Posted by poettree | October 2, 2008 2:12 PM
10

@2: services are useless if no one knows where they are.

Many homeless people spend a lot of time shuttling around between various agencies trying to find a fit - an open shelter bed, a case manager, a DV program, a financial literacy class, what have you. Homeless management is not quite as simple as moving stock around in a Gap; it requires one-on-one evaluation and referral. There are dozens and dozens of agencies that participate in these programs.

Of course, the city has a HUD-mandated HMIS (homeless management information system), called Safe Harbors, but it's a hopelessly snafued boondoggle that does little more than generate incomplete and redundant reports for the feds. It was originally envisioned as a system to track the homeless from service to service, provide easy access to information about open beds, open food banks, program slots, and so forth, but it turns out that it's almost impossible to work with even for reporting, and agencies are chary of giving up all the information about their clients, like SSN's and stuff; many don't even collect it. Unfortunately, HUD demands that they have this system, even though they don't pay for it and it doesn't -- can't -- work.

Posted by Fnarf | October 2, 2008 2:23 PM
11

Why aren't you talking about how bike related programs are getting more funding than ever? Maybe we could move some of that funding for these programs you are discussing.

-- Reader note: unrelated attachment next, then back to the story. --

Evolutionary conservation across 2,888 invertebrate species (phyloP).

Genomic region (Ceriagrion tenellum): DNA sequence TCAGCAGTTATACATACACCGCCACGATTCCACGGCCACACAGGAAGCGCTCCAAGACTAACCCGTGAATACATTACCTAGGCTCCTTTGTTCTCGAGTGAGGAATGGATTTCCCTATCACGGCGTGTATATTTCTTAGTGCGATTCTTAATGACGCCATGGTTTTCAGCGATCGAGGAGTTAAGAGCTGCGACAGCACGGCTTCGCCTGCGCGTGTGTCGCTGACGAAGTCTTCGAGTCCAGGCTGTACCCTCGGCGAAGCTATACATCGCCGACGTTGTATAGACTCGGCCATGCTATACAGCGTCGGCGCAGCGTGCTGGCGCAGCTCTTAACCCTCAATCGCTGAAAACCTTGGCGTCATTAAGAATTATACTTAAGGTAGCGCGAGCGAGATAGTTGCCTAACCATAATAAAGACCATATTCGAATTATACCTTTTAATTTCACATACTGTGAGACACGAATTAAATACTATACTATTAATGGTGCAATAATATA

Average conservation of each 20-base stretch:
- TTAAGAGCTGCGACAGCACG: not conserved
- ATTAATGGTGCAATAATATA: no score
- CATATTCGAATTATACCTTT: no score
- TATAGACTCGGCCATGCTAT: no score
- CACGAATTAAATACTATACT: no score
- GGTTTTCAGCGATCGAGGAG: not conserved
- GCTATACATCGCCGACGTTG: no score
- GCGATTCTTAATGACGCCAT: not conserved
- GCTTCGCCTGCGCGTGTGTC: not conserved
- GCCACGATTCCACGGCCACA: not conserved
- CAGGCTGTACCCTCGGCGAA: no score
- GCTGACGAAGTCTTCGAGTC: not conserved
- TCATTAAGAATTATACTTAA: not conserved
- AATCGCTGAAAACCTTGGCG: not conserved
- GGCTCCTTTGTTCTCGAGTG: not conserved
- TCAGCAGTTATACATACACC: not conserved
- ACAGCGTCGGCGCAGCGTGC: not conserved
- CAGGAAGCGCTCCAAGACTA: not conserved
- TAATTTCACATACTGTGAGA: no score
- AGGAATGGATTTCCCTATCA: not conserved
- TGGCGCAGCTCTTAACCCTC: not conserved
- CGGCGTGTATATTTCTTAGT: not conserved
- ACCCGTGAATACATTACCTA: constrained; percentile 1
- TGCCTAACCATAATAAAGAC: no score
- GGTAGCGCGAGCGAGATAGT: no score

Oh, wait. You love Cascade Bicycle Club. So, you won't discuss that.

Posted by why don't you talk about who is getting MORE funding? | October 2, 2008 2:28 PM
12

Hello,

this is your son in law Daniel calling.

I wanted you both to know, man and wife, that I am very saddened by once again missing the family celebration for the passing of Grandma Elsie Freeburg.

This is NOT an open forum for computer hackers or political pundits as

The Stranger.com

{believe it or not, hate fearing homophobes...}

and gays and lesbians and transgendered entertainers and simple people all over the world are wracked with suffering everyday.

That is why so many telecommunication specialists the world over are trying very sincerly to solve some of the technical problems with financing and interface in the computer world.

So please,

follow my lead as little as possible when blooging for personal use here, as IF you are a hacker with skills superceeding that of the worlds fastest and smartest computers.